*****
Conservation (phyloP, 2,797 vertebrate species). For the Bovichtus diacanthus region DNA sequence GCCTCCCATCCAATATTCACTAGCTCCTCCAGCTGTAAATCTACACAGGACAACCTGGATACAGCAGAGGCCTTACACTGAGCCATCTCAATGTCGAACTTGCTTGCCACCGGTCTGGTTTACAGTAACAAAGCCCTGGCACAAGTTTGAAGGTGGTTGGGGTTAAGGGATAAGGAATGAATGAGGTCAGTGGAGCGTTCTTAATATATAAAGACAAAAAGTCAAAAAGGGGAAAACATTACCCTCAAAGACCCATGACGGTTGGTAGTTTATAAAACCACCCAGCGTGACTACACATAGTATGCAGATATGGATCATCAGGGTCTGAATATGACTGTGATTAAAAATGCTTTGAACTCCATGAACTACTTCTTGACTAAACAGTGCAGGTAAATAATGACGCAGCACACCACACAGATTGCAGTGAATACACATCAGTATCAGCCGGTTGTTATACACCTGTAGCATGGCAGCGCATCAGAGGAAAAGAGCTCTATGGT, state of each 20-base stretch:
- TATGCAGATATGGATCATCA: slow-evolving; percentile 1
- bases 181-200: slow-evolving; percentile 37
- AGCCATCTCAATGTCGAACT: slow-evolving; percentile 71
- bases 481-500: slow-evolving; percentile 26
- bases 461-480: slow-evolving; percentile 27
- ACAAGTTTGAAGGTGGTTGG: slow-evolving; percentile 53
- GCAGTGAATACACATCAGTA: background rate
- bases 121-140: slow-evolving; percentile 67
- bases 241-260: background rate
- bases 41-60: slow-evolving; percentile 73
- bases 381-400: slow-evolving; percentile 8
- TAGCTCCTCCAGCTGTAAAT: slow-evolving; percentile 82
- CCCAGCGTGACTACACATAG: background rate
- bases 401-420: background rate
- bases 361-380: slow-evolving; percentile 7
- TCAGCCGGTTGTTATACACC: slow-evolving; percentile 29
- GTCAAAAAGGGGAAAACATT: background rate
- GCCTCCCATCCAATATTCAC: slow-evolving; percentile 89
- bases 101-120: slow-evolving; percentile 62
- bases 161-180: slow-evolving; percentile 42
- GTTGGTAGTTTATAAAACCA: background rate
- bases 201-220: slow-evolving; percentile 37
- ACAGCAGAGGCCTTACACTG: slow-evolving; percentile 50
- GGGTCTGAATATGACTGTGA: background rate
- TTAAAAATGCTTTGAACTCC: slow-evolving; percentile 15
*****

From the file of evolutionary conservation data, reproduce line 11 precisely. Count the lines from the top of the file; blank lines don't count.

- bases 41-60: slow-evolving; percentile 73